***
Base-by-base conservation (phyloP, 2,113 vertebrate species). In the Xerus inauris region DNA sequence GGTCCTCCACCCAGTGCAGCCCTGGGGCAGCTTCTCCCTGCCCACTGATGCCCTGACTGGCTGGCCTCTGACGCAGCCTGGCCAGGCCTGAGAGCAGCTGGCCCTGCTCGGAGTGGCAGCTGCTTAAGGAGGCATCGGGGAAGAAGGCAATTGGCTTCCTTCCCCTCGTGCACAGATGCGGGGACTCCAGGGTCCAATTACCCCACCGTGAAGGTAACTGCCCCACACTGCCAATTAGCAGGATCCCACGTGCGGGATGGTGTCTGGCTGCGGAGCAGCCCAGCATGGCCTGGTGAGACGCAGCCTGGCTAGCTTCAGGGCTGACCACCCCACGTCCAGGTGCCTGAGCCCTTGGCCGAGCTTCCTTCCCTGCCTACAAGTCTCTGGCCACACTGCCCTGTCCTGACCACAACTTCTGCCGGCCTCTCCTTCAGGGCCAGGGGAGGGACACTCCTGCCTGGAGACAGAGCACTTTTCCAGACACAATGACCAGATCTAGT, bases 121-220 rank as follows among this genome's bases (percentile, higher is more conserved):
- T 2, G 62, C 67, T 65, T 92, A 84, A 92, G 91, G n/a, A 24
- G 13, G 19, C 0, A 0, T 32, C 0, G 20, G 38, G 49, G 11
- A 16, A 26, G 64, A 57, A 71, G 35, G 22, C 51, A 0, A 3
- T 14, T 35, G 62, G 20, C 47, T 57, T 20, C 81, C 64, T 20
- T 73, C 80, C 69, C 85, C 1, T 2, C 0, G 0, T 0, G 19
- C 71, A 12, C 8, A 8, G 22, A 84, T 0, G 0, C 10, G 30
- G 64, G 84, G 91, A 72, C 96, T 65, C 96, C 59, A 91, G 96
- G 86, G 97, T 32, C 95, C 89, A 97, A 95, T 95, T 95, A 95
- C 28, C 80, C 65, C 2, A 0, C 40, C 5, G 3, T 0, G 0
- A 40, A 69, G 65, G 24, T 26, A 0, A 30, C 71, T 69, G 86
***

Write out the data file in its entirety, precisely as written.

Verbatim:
Base-by-base conservation (phyloP, 2,113 vertebrate species). In the Xerus inauris region DNA sequence GGTCCTCCACCCAGTGCAGCCCTGGGGCAGCTTCTCCCTGCCCACTGATGCCCTGACTGGCTGGCCTCTGACGCAGCCTGGCCAGGCCTGAGAGCAGCTGGCCCTGCTCGGAGTGGCAGCTGCTTAAGGAGGCATCGGGGAAGAAGGCAATTGGCTTCCTTCCCCTCGTGCACAGATGCGGGGACTCCAGGGTCCAATTACCCCACCGTGAAGGTAACTGCCCCACACTGCCAATTAGCAGGATCCCACGTGCGGGATGGTGTCTGGCTGCGGAGCAGCCCAGCATGGCCTGGTGAGACGCAGCCTGGCTAGCTTCAGGGCTGACCACCCCACGTCCAGGTGCCTGAGCCCTTGGCCGAGCTTCCTTCCCTGCCTACAAGTCTCTGGCCACACTGCCCTGTCCTGACCACAACTTCTGCCGGCCTCTCCTTCAGGGCCAGGGGAGGGACACTCCTGCCTGGAGACAGAGCACTTTTCCAGACACAATGACCAGATCTAGT, bases 121-220 rank as follows among this genome's bases (percentile, higher is more conserved):
- T 2, G 62, C 67, T 65, T 92, A 84, A 92, G 91, G n/a, A 24
- G 13, G 19, C 0, A 0, T 32, C 0, G 20, G 38, G 49, G 11
- A 16, A 26, G 64, A 57, A 71, G 35, G 22, C 51, A 0, A 3
- T 14, T 35, G 62, G 20, C 47, T 57, T 20, C 81, C 64, T 20
- T 73, C 80, C 69, C 85, C 1, T 2, C 0, G 0, T 0, G 19
- C 71, A 12, C 8, A 8, G 22, A 84, T 0, G 0, C 10, G 30
- G 64, G 84, G 91, A 72, C 96, T 65, C 96, C 59, A 91, G 96
- G 86, G 97, T 32, C 95, C 89, A 97, A 95, T 95, T 95, A 95
- C 28, C 80, C 65, C 2, A 0, C 40, C 5, G 3, T 0, G 0
- A 40, A 69, G 65, G 24, T 26, A 0, A 30, C 71, T 69, G 86